As mentioned previously, an effective mentor has a strong knowledge base. Nurses are responsible for ensuring they are continuously expanding on their knowledge and skills by meeting their regulatory body competencies through seminars, conferences, online courses, reading journals and advanced certification within a specialty field. By partaking in continuing education, it not only allows for personal growth in a nurses practice, but enhances their ability to provide a higher quality of mentorship and overall patient care (Severson, 2015). Throughout Peggi’s career, she noted that as time went on and her knowledge and experience developed, so did her mentorship skills. She felt that in order to be the best mentor, she herself had to not only know the how behind nursing care but also understand the why. Without advancing her knowledge, she would not be able to provide mentorship on a deep, intellectual level (personal communication, January 24, 2018). The healthcare field is always evolving with new evidence and research enhancing best practice within the nursing profession which makes the need for continuing education necessary.
I believe it is not only important for the mentor to understand the how and why of patient care, it should also be the responsibility for the mentee to be asking those “why” questions to critically analyze each situation. Continually seeking the “why” in patients conditions should be a skill passed down through mentor to mentee as it will broaden the way nurses approach each patient and aide in understanding the bigger picture.Looking to the future of nursing, we know that positive mentorship relationships have had a cyclical effect as those who experienced these beneficial experiences, have in turn, taken on mentor roles when time comes. The new generation of nurses, known as millennials, that are emerging into the profession will be responsible to carry on these relationships to continue to create a work culture of support and empowerment. This generation is eager to learn, ask questions and receive feedback from their nurse leaders.
During a biennial CNA conference, presentations were made from the new millennial generation nurses which highlighted mentorship. One nurse, Margaret Danko, described her experience with mentors in her undergraduate studies to be more informative and beneficial than classroom learning. After four years of experience as an RN, Danko decided to enter into a mentor role because of the positive experience and support it gave her as a student (St-denis, 2016). As mentioned previously, Peggi had a positive experience as a mentee and new RN on the medical/surgical unit. This positive experience fostered her interest in stepping into a bigger leader role through mentorship and eventually management (personal communication, January 24, 2018). It is not uncommon even in your daily life, if you have a positive experience in something, you are more inclined to share and give back to such situations. Through Peggi’s and Margaret Danko’s testimonials on how positive mentorship impacted their career and outlook on nursing, I believe it to be important to continue that culture in nursing. I have already benefited from mentorship and look forward to my opportunity to, one day, provide someone else with that experience. Unfortunately, positive experiences in mentorship relationships are not universal so we must understand the consequences and dangers due to of lack of mentorship.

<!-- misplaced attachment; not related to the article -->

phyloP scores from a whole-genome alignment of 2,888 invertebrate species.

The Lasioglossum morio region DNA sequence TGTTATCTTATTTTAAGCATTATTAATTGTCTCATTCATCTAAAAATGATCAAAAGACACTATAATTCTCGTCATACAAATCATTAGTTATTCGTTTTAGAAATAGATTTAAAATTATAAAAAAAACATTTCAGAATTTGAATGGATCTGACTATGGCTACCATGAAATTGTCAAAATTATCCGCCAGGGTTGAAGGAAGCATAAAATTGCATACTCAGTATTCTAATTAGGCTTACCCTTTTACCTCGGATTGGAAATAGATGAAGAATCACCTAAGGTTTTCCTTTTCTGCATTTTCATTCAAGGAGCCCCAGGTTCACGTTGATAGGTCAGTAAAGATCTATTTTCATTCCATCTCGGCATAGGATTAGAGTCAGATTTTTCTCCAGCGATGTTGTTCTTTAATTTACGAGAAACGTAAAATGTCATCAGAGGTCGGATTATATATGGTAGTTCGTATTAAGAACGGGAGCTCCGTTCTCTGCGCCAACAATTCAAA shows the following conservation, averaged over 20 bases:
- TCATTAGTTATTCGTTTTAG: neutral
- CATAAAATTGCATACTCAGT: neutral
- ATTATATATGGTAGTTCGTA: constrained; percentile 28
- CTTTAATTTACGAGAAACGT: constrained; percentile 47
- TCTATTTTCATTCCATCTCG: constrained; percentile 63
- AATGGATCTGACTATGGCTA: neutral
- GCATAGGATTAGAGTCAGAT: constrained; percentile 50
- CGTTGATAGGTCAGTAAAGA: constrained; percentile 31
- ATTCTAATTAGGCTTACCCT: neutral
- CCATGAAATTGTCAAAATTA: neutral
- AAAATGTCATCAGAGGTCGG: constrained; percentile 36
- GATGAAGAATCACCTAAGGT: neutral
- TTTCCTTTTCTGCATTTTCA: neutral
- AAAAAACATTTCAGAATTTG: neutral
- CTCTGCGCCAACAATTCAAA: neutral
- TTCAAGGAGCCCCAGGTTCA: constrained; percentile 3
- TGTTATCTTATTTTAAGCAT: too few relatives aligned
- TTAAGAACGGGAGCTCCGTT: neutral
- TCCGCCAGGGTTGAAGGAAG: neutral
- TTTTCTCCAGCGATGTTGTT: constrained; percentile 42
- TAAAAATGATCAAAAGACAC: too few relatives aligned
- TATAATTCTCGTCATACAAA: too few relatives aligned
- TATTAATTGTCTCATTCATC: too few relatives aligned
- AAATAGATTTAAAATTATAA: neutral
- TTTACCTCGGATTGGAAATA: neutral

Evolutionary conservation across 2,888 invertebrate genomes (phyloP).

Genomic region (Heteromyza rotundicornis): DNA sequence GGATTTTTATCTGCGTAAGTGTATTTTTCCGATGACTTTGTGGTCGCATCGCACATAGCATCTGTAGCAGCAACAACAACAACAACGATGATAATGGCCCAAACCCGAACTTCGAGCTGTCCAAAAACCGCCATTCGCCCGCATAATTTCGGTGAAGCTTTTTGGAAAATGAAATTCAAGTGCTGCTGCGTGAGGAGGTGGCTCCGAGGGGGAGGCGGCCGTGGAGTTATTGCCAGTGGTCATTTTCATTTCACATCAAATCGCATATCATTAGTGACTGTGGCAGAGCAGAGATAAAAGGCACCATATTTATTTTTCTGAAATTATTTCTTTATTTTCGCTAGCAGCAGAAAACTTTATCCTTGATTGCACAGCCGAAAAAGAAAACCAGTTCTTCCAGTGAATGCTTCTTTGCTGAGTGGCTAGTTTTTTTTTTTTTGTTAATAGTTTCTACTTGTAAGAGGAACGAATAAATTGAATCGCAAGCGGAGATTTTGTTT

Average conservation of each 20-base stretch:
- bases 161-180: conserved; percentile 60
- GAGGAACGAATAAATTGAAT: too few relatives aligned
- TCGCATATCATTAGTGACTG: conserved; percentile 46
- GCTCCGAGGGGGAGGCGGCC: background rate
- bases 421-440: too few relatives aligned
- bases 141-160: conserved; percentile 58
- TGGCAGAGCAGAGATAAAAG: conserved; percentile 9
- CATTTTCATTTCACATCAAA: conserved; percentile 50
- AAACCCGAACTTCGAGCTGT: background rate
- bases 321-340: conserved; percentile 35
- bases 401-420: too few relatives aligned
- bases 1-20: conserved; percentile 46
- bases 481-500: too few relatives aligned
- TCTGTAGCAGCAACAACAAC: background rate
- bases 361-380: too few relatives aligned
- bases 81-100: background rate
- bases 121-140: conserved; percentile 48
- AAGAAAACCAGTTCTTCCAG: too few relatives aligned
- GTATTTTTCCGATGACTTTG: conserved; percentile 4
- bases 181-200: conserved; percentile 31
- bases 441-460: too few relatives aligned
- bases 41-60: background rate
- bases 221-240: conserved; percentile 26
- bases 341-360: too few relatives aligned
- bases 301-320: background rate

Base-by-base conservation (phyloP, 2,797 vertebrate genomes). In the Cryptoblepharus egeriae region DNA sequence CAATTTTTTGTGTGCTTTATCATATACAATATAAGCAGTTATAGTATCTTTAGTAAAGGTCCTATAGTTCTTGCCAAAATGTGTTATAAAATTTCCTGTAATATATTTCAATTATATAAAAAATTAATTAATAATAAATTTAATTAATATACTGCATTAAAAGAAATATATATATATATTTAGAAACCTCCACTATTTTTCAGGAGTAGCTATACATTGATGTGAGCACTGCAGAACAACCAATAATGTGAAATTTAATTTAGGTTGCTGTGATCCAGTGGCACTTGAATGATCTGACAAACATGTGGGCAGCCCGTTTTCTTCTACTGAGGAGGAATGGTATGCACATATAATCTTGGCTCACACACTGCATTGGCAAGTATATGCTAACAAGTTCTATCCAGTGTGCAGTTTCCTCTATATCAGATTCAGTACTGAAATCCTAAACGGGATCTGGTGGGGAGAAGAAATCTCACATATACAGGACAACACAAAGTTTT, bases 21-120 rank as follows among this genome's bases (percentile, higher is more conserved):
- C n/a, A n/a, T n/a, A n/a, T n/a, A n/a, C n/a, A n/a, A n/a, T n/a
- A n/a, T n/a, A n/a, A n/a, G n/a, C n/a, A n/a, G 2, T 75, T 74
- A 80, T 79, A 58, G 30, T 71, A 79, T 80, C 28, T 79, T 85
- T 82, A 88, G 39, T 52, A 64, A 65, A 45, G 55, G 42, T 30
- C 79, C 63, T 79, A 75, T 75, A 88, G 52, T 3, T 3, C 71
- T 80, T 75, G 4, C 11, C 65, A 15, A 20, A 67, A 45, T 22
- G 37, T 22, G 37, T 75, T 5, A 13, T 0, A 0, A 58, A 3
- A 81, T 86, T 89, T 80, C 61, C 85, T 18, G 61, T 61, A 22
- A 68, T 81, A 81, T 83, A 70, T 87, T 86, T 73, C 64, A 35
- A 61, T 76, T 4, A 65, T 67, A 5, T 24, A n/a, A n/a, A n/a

Mentorship is necessary at any level of experience in nursing. Patricia Mazzotta spoke to the difficulty in transitioning from a 12 year career in telemetry and coronary intensive care unit to an emergency/trauma unit. Despite her experience and expertise, she described the lack of mentorship and support she felt on this new unit left her feeling insecure about her knowledge and skills and concerned for her practice and patient safety (Mazzotta, 2014). A nurses’ level of competence in patient care is held to a high standard, therefore, they should be provided with all resources and levels of support they need to ensure high quality care is carried out. Understanding that even a nurse with 12 years of experience on a acute medicine unit could feel insecure about her skills in patient care reinforces the importance of mentorship and the dangers with overlooking offering important resources. I think the negative experience Patricia had highlights the importance of a mentor and that needing support comes at every level of expertise in nursing. Although effective mentorship may look slightly different to everyone, it is clear that many benefits exist between mentorship and job satisfaction, organizations and programs, professional development and the future of nursing. Being able to understand mentorship through the perspective of Peggi Holmes’ career helped me reflect on what I hope for in a mentorship relationship.
I shared her beliefs on what an effective mentorship relationship should entail as I value knowledge, strong communication, and empowerment. Through this exploration into mentorship, I now see the importance in having support at an organizational level who endorse mentorship programs and opportunities. When I graduate, I plan on seeking a mentor through means of networking, communicating with my nurse manager and educator and doing my own research into mentorship programs applicable to my area of work. It is comforting to know that nurses at any stage in their career still seek guidance and support and that mentorship can be intermittent throughout my career. Mentorship can have a profound effect on your career, and I hope that one day, I can have that same impact on someone else.